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 Job market improving for individuals with disabilities, too


October 3, 2014

DisabilityScoop
Written by
Shaun Heasley

 

DAYTONA BEACH — Jeanette Sciulara had to wait until she was 50 to land her first job and she isn't leaving anytime soon.

“I love my job. I want to work here for the rest of my life,” said Sciulara, 56, who has cerebral palsy and tags items in the loss prevention department at Kmart on International Speedway Boulevard.

Workers with disabilities face an unemployment rate almost double that of the overall labor force — 12.1 percent in July versus 6.3 percent for the general population, according to the U.S. Bureau of Labor Statistics. The recession hurt many job seekers, but the disabled were affected particularly hard, advocates say.

Sciulara is among those who found jobs and remained employed through the downturn.

And now, as the job market begins to pick up, advocates say they are seeing signs that it's improving for the disabled, too.

“We're working hard to improve employment opportunities for individuals with disabilities,” said Melanie Etters, a spokesperson for the Tallahassee-based Agency for Persons with Disabilities. Her agency received an additional $500,000 in July to provide internships and on-the-job training to employed people with disabilities statewide.

“We had a lot of people get laid off during the recession just like the rest of the population,” she said.

Of the roughly 30,000 Floridians with intellectual disabilities served by her agency, only 3,500 — or 11.6 percent — are currently employed, she said.

The recession and weak job market affected agencies locally.

 

Last year, WORC Inc., a Daytona Beach nonprofit agency that serves disabled Volusia-Flagler area residents, shut down its job-placement program and issued layoffs in its job coaching department, citing a loss of government grants. Other organizations serving the disabled had to scale back on their job placement services because companies simply were not hiring.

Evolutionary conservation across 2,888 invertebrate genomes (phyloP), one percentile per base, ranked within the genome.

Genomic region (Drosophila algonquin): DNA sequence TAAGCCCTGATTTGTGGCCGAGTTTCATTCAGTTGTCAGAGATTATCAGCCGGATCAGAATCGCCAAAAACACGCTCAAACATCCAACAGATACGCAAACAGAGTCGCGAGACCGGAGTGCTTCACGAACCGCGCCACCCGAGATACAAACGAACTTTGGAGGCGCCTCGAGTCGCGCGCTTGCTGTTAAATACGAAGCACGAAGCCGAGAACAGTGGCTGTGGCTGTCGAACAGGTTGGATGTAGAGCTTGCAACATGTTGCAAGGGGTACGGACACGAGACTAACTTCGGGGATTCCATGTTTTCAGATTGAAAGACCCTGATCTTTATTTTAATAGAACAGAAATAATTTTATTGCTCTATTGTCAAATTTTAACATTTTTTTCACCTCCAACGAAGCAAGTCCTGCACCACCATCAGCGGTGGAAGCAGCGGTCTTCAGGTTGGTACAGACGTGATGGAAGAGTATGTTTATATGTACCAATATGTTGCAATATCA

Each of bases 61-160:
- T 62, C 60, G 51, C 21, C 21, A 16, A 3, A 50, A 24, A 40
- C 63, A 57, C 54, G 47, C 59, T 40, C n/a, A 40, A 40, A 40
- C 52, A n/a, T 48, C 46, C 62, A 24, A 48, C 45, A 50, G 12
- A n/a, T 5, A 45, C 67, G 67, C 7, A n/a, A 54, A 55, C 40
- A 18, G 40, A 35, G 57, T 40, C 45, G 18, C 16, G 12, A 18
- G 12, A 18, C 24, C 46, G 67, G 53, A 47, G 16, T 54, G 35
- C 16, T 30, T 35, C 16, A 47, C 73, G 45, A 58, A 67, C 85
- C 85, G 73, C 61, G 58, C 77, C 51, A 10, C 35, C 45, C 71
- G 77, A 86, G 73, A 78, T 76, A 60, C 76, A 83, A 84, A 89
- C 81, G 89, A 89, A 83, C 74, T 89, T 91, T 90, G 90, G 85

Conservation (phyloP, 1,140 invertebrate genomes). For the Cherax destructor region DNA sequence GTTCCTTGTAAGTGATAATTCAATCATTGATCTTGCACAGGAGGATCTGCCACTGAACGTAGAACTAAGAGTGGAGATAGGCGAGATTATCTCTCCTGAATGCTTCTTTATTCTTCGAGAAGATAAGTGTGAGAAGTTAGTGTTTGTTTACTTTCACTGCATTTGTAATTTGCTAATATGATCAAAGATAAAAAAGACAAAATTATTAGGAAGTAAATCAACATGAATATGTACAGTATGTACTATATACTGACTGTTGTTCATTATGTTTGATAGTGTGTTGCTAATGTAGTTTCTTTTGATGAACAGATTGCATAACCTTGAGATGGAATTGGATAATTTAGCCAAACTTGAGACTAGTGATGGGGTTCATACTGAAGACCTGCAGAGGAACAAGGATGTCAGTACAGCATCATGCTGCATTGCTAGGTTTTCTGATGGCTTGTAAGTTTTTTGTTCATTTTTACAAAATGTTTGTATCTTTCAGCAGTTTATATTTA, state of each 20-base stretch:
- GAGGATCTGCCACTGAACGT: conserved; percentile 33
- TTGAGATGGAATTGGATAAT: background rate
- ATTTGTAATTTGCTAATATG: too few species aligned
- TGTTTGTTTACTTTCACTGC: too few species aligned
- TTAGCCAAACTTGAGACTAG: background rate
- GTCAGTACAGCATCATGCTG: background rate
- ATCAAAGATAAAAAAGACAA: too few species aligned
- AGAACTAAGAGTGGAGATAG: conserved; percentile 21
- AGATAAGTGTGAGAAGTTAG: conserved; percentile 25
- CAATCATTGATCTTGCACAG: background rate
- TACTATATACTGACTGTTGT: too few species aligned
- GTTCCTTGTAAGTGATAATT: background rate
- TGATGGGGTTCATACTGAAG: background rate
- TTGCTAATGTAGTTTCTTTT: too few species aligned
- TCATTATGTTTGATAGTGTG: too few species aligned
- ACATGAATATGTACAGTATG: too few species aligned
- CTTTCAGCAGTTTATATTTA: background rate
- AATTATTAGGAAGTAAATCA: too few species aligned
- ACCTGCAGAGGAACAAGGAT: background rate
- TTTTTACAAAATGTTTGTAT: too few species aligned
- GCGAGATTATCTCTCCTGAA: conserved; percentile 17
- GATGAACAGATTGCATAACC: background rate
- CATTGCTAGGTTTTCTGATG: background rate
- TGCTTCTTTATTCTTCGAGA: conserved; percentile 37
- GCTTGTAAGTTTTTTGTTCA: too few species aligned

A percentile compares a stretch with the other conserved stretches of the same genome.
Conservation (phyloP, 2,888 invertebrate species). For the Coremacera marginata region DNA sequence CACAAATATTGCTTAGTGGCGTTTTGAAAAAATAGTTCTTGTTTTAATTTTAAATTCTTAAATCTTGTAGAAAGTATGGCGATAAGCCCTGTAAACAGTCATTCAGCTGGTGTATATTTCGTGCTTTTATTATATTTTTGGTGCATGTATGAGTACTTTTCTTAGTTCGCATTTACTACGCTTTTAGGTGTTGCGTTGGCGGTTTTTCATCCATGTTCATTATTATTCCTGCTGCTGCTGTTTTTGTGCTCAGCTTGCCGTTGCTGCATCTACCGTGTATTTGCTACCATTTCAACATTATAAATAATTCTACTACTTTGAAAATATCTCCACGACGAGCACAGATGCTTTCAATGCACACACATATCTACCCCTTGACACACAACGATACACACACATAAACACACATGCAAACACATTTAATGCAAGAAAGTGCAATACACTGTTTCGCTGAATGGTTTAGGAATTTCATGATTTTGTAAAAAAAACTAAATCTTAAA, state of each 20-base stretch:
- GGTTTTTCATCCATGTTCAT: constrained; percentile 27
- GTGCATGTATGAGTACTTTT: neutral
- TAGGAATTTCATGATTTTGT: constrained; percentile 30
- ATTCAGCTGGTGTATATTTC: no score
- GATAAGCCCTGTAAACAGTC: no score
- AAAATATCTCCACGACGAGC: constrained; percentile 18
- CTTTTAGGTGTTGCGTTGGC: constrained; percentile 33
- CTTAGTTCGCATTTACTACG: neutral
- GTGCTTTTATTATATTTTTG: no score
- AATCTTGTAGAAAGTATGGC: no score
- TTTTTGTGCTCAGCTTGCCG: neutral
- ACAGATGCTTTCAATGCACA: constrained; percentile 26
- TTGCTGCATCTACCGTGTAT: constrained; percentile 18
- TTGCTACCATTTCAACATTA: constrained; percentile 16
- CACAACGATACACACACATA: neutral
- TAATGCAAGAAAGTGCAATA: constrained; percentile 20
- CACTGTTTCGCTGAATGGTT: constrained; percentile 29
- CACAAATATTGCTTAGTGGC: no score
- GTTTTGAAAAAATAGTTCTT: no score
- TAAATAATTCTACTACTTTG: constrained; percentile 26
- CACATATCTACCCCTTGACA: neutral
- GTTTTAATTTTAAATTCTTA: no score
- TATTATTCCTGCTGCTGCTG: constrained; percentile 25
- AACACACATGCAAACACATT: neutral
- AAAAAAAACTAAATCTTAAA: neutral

Mike Gussman, a job coach at The Arc of Volusia, said during the worst part of the recession, the agency had one job coach trying to place people in jobs.

“It was really rough out there — I remember one year we placed one person the entire year,” Gussman said.

The tide is turning, he said. The Arc now has two job coaches and they are looking to hire another.

“Things have picked up definitely,” Gussman said, adding that Arc has placed 12 workers in jobs this year.

Joey Burnside, a 46-year-old with partial blindness, epilepsy, seizures and slight cerebral palsy, was placed in a dish-washing position in March at the Steak 'n Shake in Ormond Beach.

He landed the position after a four-year job search on the free market, the term used by the disabled for jobs outside of nonprofit organizations.

Now Burnside has three part-time jobs, including positions at The Arc Dove Industries and the local chapter of the Agency for Persons with Disabilities.

“It wasn't easy, but I'm glad I found a place at Steak 'n Shake,” Burnside said, adding that now he will have the money for some of his favorite activities: square dancing, attending concerts and going to the races at Daytona International Speedway.

The disabled sometimes face discrimination in the hiring process, but one of their assets is a strong loyalty to their employers, said Etters with the Agency for Persons with Disabilities. That description certainly fits Sciulara who works at the Daytona Beach Kmart, her boss said.

“Jeanette is one of the most positive people here – she does everything with a smile on her face,” said Charlie Byrd, the Kmart manager. “She's one of our best employees.”

Byrd said Sciulara has shown up for work every scheduled workday — two days a week, four hours a day — on time and enthusiastic for the past six years. He said Kmart makes a point to hire people with disabilities “because everyone deserves a chance and the employees we have here (with disabilities) do such a great job.”

Etters said the Agency for Persons with Disabilities is making a larger effort to educate companies on the tax benefits of hiring people with disabilities.

According to Employ Florida, the Work Opportunity Tax Credit is a federal income tax credit that can be claimed by employers who hire employees from one of nine targeted groups, which includes Supplemental Security Income recipients.

 

“It's a good thing that hiring is starting up again — but it's still way behind where it should be,” she said.

 

 

http://www.news-journalonline.com/article/20140831/BUSINESS/140839877/0/search

 

POSTED: 9/12/2014